McCheyne blog
"But when Christ had offered for all time a single sacrifice for sins, he sat down at the right hand of God" (Heb. 10:12)
This chapter stands at the beginning of the central theological argument of Hebrews: that Jesus is the great high priest who is able to save to the uttermost those who come to God through him. In this chapter, the writer to the Hebrews wants to persuade us that Jesus is a superior priest because "he always lives to make intercession" for his people (7:25).

We are rounding the curve into the reckoning phase.

When disaster strikes, people (or communities, or nations) often move through three stages: crisis triage, reckoning/ regrouping, and finally redirecting. Crisis triage looks like keeping the ship afloat and surviving till tomorrow. Shell-shocked faces try to cope in the immediate. Once people catch their breath, and the fight or flight adrenaline subsides, the mind can turn toward reckoning with the crisis and its aftermath:

My pastor’s wife friend was nearly in tears. “We have to set up for church and take down every week. Then I lead the singing while I also parent my kids. Nearly every evening, we have someone from the church showing up at our house with an urgent need for hospitality or counseling. We’ve had people spending the night on an almost constant rotation. And I’m teaching the women’s Bible study.” She ended with a sigh. “I’m just so tired.”

Gale, Stanley D. Re: velation: Seeing Jesus, Seeing Self, Standing Firm. Reformation Heritage Books, 2021. 152 pp.

Cory Griess, Preparing for Dating and Marriage: A 31-Day Family Devotional (Reformed Free Publishing Association, 2020), 112 pp. 

Now at ReformedResources.org: a companion packet to The Shepherd Leader!
 
In this packet, you will find three sample tools to consider as you implement your shepherding plan. Click here to download your free resources.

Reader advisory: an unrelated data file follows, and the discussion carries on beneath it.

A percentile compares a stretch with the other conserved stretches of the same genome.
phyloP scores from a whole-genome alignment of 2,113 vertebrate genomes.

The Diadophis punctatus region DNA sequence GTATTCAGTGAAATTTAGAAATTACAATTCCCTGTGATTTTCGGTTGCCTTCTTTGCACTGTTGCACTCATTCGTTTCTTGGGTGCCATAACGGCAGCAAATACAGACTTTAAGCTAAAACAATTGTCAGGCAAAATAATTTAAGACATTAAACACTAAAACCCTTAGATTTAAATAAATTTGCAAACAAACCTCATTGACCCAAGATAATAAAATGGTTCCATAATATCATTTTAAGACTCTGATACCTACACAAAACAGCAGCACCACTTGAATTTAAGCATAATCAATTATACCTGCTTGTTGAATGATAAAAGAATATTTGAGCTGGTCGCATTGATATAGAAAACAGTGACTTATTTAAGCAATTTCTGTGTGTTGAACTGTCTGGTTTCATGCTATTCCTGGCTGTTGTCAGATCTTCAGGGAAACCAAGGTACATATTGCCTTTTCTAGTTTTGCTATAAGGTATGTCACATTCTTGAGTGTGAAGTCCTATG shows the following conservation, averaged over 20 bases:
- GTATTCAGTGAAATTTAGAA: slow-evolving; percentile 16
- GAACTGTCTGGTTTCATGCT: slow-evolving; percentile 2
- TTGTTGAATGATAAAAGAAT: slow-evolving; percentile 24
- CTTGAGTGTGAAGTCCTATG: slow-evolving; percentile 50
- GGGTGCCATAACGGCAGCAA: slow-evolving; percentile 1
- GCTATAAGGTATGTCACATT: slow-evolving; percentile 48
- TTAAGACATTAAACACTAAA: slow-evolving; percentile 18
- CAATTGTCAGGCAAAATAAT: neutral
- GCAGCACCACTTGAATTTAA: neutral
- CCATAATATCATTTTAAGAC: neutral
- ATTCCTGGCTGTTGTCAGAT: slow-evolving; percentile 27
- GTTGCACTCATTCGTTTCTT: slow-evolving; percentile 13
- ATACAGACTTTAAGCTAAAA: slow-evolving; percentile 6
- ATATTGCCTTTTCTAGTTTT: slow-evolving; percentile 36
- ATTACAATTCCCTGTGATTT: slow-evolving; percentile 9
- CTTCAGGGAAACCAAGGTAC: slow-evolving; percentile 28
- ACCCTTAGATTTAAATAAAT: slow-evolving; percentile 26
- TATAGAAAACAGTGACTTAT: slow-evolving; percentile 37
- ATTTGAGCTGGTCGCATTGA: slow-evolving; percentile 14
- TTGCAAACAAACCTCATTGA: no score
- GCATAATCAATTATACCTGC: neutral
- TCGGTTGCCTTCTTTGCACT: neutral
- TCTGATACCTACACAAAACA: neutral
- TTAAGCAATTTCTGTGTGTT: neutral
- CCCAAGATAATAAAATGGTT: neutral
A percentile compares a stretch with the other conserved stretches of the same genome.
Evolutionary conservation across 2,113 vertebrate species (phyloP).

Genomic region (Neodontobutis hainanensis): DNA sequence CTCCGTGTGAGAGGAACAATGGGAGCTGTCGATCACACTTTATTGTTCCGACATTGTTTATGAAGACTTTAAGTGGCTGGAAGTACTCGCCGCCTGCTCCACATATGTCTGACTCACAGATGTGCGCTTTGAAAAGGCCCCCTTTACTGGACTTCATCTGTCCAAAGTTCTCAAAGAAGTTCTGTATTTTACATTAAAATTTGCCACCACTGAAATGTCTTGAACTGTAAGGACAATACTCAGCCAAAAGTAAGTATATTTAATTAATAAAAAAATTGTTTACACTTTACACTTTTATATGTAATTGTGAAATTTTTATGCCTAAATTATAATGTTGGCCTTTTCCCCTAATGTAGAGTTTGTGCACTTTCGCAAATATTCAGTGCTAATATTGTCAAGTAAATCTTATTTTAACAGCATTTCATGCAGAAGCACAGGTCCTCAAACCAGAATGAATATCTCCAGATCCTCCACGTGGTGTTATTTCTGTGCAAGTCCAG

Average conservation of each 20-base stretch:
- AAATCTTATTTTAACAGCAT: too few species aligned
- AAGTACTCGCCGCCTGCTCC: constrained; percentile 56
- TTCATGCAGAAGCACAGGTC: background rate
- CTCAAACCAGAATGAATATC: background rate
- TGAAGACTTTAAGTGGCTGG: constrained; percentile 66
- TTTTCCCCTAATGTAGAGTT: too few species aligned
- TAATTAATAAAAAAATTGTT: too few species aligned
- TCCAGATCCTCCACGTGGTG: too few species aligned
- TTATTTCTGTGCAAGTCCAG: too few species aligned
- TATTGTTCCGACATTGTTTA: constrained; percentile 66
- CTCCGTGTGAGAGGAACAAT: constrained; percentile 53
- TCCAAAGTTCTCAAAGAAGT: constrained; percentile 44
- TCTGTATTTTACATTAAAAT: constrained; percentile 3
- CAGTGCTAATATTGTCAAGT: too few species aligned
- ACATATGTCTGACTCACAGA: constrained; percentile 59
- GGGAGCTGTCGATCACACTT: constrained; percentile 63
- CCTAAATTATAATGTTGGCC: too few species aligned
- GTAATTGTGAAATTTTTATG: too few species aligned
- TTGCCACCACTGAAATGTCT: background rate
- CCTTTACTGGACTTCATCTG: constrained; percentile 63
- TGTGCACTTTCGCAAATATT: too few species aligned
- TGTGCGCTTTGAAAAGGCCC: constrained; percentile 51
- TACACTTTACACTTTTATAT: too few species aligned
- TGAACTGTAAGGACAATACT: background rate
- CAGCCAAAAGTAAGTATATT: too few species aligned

When you set up your shepherding plan you could not have imagined that your entire congregation would be hunkered-down attempting to stay clear of Covid-19.

These are times in which the flock needs to hear from their shepherds for comfort and assurance. I have urged our elders to put a priority on reaching out to their sheep, especially to those who are especially vulnerable.

I recently received this encouraging email from my friend Ken Jones, Shepherding Pastor at Oak Mountain Presbyterian Church in Birmingham, Alabama:

iii. As Christ would have us to be certainly persuaded that there shall be a day of judgment, both to deter all men from sin; and for the greater consolation of the godly in their adversity: (2 Pet. 3:11, 14, 2 Cor. 5:10-11, 2 Thess. 1:5-7, Luke 21:27-28, Rom. 8:23-25) so will He have that day unknown to men, that they may shake off all carnal security, and be always watchful, because they know not at what hour the Lord will come; and may be ever prepared to say, Come Lord Jesus, come quickly. Amen. (Matt. 24:36, 42-44, Mark 13:35-37, Luke 12:35-36, Rev. 22:20).
ii. The end of God's appointing this day is for the manifestation of the glory of His mercy, in the eternal salvation of the elect; and of His justice, in the damnation of the reprobate, who are wicked and disobedient. For then shall the righteous go into everlasting life, and receive that fullness of joy and refreshing, which shall come from the presence of the Lord: but the wicked, who know not God, and obey not the Gospel of Jesus Christ, shall be cast into eternal torments, and be punished with everlasting destruction from the presence of the Lord, and from the glory of His power.

Bo Giertz – True Pastor and Insightful Writer

In 1927, Bo Harald Giertz had an audience with Queen Victoria of Sweden, who had been a patient of his father Knut. Knowing that Bo was studying theology, and that he was a top student, she asked if he wanted to become a professor. He replied he just wanted to be a [Lutheran] priest. She then made him promise he would be a “true priest.”

From Atheist to Pastor

Johann Gerhard – Pastor and Teacher in Troubling Times

 

            Johann Gerhard is often seen as the third pillar of the Lutheran tradition, after Martin Luther and Martin Chemnitz (author of the Formula of Concord and the Examination of the Council of Trent). Gerhard is considered the foremost Lutheran theologian of what is commonly known as the time of Lutheran Scholasticism, or Lutheran Orthodoxy. His works are considered unmatched by any later Lutheran theologian.